General view shows Tahrir Square ahead of transfer of Royal mummies from the Egyptian Museum in Tahrir to the National Museum of Egyptian Civilization in Fustat, in Cairo, Egypt April 3, 2021. REUTERS
The royal mummies are to embark, within hours on a journey across Cairo to attain their final resting place at the National Museum of Egyptian Civilisation (NMEC) in Fustat.
The royal ancient Egyptian funerary procession will be revived, with a little twist. This time the royals will not be crossing the Nile from the east to be buried in their tombs in the west, for eternity. They will however, be following ancient Egyptian rituals, where the mummies are accompanied by prayers and spells from the book of the dead, like it was always done in the ancient times, along with boxes that included all their possessions and funeral music playing in the background.
Tonight, the royal mummies will be crossing the streets of Cairo in a golden unrivalled parade along the Cairo Nile Corniche from the Egyptian Museum in Tahrir (EMC) to their final destination at the National Museum of Egyptian Civilization (NMEC), overlooking Ain Al-Sira lake, now known as Ain Hayat in Fustat.
They will be transported on 22 vehicles shaped like a pharaonic boat that had always transported the royals deceased to eternity. The vehicles are decorated with pharaonic scenes and decorations.
Around 60 motorcades will be led by 22 ancient Egyptian shaped chariots drawn by 44 horses. Upon their arrival at the NMEC, the mummies will be welcomed with full military honors befitting royalties. A collection of 150 horses and knights will say goodbye to the royal mummies upon their departure from Tahrir and welcome them upon arrival to NMEC.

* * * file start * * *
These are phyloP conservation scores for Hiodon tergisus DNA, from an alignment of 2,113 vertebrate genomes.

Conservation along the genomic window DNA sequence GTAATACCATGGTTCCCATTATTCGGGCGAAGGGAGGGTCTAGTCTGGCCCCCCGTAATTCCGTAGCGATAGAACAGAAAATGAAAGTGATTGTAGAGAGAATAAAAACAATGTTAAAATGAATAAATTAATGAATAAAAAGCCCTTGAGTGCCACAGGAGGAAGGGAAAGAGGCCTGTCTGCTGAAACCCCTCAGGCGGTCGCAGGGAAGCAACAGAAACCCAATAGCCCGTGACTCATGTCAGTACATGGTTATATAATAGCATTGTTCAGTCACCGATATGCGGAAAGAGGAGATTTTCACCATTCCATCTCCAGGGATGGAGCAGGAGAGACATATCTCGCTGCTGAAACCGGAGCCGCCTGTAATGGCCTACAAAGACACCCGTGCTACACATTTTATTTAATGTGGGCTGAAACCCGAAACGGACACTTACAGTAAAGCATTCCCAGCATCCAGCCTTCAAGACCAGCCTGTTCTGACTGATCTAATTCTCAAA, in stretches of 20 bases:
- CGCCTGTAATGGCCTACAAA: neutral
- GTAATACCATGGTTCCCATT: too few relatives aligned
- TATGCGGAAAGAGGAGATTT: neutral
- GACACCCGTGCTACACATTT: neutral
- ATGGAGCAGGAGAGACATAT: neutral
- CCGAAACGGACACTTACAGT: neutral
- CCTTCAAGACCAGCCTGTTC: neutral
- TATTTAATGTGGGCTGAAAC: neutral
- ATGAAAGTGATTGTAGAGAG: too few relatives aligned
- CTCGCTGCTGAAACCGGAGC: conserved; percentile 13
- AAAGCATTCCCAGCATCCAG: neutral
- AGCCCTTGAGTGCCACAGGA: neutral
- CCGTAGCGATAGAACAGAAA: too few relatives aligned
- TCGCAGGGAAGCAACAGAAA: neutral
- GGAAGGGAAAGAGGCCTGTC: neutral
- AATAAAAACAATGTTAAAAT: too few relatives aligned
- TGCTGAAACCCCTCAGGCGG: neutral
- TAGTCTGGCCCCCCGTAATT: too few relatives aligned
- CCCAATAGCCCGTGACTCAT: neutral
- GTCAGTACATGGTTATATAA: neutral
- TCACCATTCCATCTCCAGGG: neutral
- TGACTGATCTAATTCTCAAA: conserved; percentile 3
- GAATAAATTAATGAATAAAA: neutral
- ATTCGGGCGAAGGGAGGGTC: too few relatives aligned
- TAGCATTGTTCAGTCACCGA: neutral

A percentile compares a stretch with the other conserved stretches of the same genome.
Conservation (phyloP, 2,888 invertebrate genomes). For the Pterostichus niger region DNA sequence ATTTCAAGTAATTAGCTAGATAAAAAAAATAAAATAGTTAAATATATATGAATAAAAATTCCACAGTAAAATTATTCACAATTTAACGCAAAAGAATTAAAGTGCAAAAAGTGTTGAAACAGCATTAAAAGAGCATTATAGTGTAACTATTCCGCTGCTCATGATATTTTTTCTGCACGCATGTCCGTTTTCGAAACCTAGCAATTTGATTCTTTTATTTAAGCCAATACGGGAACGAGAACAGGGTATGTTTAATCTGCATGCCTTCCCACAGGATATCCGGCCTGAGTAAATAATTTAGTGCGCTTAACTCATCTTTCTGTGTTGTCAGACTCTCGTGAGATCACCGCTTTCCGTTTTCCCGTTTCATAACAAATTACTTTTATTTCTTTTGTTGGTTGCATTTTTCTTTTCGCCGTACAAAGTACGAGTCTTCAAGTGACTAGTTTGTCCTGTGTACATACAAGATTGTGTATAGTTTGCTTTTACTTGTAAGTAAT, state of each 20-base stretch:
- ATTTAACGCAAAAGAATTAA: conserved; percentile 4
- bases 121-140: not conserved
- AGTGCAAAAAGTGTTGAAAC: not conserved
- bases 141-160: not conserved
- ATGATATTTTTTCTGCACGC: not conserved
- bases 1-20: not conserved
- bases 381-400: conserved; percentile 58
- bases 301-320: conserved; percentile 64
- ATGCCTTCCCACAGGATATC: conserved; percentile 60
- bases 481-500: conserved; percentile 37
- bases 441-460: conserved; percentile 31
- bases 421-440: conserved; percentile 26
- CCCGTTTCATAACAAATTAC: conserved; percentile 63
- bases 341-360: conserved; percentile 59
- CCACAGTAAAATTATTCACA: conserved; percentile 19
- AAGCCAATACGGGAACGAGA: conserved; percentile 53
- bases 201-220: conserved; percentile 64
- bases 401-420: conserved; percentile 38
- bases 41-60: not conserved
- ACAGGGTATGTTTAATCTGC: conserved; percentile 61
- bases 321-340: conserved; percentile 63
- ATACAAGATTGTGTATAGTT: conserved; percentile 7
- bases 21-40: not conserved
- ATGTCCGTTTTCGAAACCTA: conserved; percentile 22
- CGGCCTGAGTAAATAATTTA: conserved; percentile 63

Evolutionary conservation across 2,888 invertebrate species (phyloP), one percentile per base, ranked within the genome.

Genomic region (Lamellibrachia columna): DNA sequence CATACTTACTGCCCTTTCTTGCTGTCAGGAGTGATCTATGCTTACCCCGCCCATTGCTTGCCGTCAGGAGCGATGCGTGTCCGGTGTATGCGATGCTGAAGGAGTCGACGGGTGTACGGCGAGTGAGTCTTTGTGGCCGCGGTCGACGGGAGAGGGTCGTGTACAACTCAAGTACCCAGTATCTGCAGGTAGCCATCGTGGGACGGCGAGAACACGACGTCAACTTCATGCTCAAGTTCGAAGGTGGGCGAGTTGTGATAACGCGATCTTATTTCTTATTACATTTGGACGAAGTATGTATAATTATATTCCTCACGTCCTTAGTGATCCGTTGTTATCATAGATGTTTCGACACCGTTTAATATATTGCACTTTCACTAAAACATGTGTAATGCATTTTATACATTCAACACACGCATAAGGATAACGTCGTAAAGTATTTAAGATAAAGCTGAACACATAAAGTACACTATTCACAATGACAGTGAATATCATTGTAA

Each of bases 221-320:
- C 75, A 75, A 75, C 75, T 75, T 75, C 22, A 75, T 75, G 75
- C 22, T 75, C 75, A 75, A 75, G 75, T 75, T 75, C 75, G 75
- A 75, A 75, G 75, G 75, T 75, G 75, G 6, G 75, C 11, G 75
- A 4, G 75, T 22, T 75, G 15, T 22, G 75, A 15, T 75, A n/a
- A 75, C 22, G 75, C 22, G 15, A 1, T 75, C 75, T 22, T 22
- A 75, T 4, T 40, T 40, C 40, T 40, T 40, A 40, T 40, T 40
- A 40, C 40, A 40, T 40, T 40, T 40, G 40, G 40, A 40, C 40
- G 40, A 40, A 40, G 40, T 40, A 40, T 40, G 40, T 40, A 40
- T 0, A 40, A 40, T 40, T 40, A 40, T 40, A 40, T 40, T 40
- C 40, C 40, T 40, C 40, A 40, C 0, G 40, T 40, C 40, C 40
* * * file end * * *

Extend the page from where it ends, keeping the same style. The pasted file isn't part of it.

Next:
The first mummy to lead the parade is that of King Seqnenre, the warrior who led the liberation war against the Hyksos, then the kings will follow according to chronological order.
Upon passing Tahrir square, lights will illuminate and the curtains will be removed to show a soared obelisk and four ram-headed sphinxes.
The logo of the parade was inspired by ancient Egyptian belief as it consists of the sacred scarab and the falcon wings, symbolising eternity and resurrection. The colours chosen are dark blue and gold, representing ancient Egyptian deities. According to ancient Egyptian belief, the gods have skin made of gold and hair made of the precious stone of Lapis Lazuli.
Around 20 renowned Egyptian actors and singers are participating in the parade among them Yosra, Mona Zaki, Ahmed Helmy, Hussein Fahmy, Asser Yassin, Nelly Karim, Amina Khalil, Karim Abdel-Aziz, Ahmed Ezz and singer Mohamed Mounir among others.
Renown musician Nader Abbasy will be leading the orchestra.
The square has been converted into an open-air museum, hosting a pharaonic exhibition with a historical pathway open to the public, functioning as an extension of the Egyptian museum.
After the inauguration, the square will be home to a 17-metre-tall, 90-ton obelisk from the era of Ramses II. It will also accommodate four ram-headed sphinxes as prime attractions. The square is dotted with many pharaonic-era florae like that of palm and olive trees.